I don't have anything good to say about the present administration and its conduct of this war. But again, I don't think there is anyone out there with a good alternative idea as well. If my history is correct, American Foreign Policy has been an utter failure since before WWII. Facism "wasn't a threat" to the US, so it was OK to appease those governments and let them continue to exist. During WWII, foreign policy gave up most of Eastern Europe to years of painful domination and millions of deaths at the hands of Communists. It was also "foreign policy" that ended up creating two Koreas and two Vietnams. All of these foreign policy "successes" were followed by wars of some kind, but only after untold hardship, torture and deaths for their populations.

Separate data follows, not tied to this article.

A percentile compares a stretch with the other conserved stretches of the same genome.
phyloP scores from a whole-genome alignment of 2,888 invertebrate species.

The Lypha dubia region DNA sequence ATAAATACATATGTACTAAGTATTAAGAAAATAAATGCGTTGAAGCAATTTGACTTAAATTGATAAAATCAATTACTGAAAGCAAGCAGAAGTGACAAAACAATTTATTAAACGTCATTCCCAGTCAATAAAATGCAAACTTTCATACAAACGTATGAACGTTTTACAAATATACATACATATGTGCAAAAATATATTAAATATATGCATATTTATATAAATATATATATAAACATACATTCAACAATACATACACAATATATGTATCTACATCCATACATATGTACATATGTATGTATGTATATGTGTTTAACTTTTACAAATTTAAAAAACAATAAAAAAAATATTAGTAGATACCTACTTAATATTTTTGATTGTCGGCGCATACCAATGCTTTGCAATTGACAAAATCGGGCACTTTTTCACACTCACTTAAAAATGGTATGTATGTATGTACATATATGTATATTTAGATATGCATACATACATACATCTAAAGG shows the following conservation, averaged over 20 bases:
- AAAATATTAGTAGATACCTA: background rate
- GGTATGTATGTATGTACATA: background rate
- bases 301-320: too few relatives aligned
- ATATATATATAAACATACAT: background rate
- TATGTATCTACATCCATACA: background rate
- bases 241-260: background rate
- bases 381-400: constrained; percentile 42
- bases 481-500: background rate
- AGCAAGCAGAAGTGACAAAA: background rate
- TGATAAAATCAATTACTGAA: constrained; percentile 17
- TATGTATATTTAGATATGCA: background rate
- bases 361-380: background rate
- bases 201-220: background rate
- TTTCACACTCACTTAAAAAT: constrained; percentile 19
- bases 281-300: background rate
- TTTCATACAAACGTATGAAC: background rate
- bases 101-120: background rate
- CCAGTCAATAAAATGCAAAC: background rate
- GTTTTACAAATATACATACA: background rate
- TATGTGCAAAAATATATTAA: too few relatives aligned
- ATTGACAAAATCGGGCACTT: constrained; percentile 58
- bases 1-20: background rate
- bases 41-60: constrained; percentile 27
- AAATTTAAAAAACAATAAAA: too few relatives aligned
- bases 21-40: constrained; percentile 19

Perhaps there is no room in this world for the "kill 'em all" solution, but we'll never rid ourselves of a Fundamentalist Islamic/Facist movement unless it is totally defeated, in every sense of the word. Negotiation, appeasement, nor any other policitally correct solution can even begin to deal with a well organized movement whose only goal is to kill us for who we are. Their solution for us is to be Islamic or Dead - only two choices. We need to find the national will to protect ourselves against this threat, and right now it isn't coming from either side.

Tuesday, August 08, 2006 10:33:00 AM  
Blogger Andrea at Lochthyme said...